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|Lincoln School Brings Light Opera to Santa Monica|
By Melonie Magruder
May 24, 2012-- If you thought that the words “Victorian-era light opera” and “Lincoln Middle School” could never be used in the same sentence, think again. The junior high schoolers just staged a production of “The Pirates of Penzance” with as much full-throated zest and ensemble silliness as was ever seen at London’s Savoy Theatre more than 130 years ago.
To a generation raised on Lady Gaga and the social mores of the Kardashian sisters, the Gilbert and Sullivan comic opera, first produced in 1879, must seem like a folk tale from another planet.
Nonetheless, director Chad Scheppner and an army of parent volunteers took on the production, which was written originally for professional opera singers. With a little editing, adjustment of vocal keys (the opera is in the public domain and therefore, subject to free tweaking) and generous support from the Santa Monica-Malibu Education Foundation, the youngsters were able to pull off a performance that was engaging, fun and time-transporting.
“This is a culmination of countless hours of work by these kids and it’s a very challenging show,” said Kathleen Rawson, Downtown Santa Monica CEO and a member of the Ed Foundation board. “It’s surprising how professional it looks and sounds.”
Much of the professionalism is thanks to the vision of Scheppner, who runs a local theater school for children called Theatre 31. He was tapped by the Ed Foundation last year for the school’s production of “Bye Bye Birdie” and suggested a different type of musical this year.
“These kids had never even heard of Gilbert and Sullivan before,” Scheppner said. “Now, they come to rehearsals humming these complicated tunes.”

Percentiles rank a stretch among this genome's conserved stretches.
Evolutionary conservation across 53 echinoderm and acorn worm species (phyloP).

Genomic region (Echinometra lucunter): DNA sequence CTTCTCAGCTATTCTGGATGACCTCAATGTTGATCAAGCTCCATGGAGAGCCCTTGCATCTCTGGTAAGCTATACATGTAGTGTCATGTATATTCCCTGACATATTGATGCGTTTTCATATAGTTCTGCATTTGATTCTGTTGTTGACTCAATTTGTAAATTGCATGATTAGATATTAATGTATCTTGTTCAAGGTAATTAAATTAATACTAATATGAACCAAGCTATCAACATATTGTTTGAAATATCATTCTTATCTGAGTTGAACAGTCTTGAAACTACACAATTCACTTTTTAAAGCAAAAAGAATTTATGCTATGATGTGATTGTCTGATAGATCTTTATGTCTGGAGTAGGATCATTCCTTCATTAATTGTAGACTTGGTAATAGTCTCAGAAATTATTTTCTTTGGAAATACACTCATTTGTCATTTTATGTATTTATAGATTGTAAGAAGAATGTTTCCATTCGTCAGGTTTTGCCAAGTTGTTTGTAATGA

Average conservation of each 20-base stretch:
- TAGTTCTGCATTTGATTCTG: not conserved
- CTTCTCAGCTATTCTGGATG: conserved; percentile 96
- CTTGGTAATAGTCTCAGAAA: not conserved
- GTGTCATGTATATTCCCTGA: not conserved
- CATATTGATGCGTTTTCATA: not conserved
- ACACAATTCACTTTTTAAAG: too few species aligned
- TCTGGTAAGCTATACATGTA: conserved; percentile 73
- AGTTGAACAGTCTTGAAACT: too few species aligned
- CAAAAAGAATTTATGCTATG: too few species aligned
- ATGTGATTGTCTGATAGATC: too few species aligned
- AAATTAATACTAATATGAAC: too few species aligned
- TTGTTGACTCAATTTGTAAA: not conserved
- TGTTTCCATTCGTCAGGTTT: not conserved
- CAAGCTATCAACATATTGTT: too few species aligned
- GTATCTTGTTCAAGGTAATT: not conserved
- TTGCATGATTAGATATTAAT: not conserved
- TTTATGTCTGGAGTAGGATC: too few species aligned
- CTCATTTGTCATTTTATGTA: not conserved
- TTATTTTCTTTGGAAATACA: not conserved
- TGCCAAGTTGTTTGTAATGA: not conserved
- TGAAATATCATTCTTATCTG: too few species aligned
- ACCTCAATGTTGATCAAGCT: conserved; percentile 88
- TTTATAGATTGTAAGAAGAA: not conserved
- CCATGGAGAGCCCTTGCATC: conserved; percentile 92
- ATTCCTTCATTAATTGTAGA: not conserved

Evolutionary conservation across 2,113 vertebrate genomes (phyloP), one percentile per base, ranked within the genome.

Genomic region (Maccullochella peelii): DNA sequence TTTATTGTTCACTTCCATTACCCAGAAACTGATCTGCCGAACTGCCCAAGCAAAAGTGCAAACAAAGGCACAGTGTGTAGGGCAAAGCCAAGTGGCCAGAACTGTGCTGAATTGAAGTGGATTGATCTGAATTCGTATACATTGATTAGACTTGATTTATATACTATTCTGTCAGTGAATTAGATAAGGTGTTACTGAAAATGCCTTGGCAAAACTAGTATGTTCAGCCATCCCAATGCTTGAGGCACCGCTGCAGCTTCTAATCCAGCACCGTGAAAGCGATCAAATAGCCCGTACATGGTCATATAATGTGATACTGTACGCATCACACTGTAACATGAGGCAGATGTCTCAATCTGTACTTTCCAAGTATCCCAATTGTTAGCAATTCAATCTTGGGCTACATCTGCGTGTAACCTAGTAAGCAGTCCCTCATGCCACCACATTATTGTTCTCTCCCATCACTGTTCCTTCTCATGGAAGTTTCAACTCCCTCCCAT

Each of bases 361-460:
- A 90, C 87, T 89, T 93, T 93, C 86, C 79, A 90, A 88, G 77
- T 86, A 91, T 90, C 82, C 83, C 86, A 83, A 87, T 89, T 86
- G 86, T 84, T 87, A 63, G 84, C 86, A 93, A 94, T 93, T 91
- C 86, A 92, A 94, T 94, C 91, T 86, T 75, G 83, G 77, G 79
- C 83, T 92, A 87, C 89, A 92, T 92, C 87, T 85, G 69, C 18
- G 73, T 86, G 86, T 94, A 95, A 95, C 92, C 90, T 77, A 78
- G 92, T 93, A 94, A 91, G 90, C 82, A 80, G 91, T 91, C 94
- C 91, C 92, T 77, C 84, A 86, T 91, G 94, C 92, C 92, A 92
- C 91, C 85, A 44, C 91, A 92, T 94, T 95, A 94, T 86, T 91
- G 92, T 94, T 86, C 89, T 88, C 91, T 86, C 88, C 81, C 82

He acknowledged there were challenges in staging “Pirates.” Many of the boy’s voices had not yet begun to change; many of the girls were taller than the boys, rendering the pirate team a little less than threatening to demure maidens; and anachronistic social customs featured in the libretto were met with puzzled silence at first.
“They were definitely introduced to a new vocabulary,” Scheppner said. “The girls in the play are supposed to be shocked at the suggestion that they pull off their shoes and stockings, and dip their toes into the ocean. It was a sort of like reciting Shakespeare that you might not comprehend to an audience who might not understand.”
Such history lessons were played broadly for laughs in this version. Production values as a whole were outstanding, with stage sets and backdrops so professionally rendered, there was an audible gasp from the audience when the curtain went up.
“We purchased the backdrop but everything else – costumes and sets - was donated,” Producer Michelle Fiordaliso said. “One of the kid’s dads volunteered to build the sets and our own students designed costumes and props. This was definitely an all-volunteer effort.”
But even all-volunteer efforts need financial support and, for 30 years now, the Ed Foundation has bridged the gap between the arts funding schools need and what the state can afford to provide in an era of diminishing budgets. In this case, every dollar spent was on display on stage.
“The Pirates of Penzance” was seen as a parody even in its own day, poking fun at respectability, the class division of British aristocracy and the haplessness of a “very model of a modern Major-General,” whose knowledge of things military is pretty much nonexistent.
There were recognizable tunes even today – “With Cat-Like Tread” became “Hail Hail, the Gang’s All Here,” patter songs that predated Cole Porter (all music was provided by piano accompanist Greg Hilfman, who does a yeoman’s job), a swaggering Pirate King, fluttering handkerchiefs from the bevy of beauties that are Major-General Stanley’s daughters and the Major-General himself (Cashel O’Malley in Saturday night’s performance), whose feather-topped helmet and questionable courage were played with as much antic zaniness as any Broadway production.
Classic lines continue to elicit groans and chuckles: “Well, he can’t have my Cate and Edith too!” “General Stanley is no orphan! And furthermore, he never was one!” And if all the frayed story lines come miraculously together at the end of Act II in one gigantic ensemble chorus number, it’s just the magic of theatre.
Unfortunately, the opportunity to see this production has sailed with the tide. But continuing support from the Ed Foundation, some dedicated parents and inspired students should bring even more musical adventure next year.
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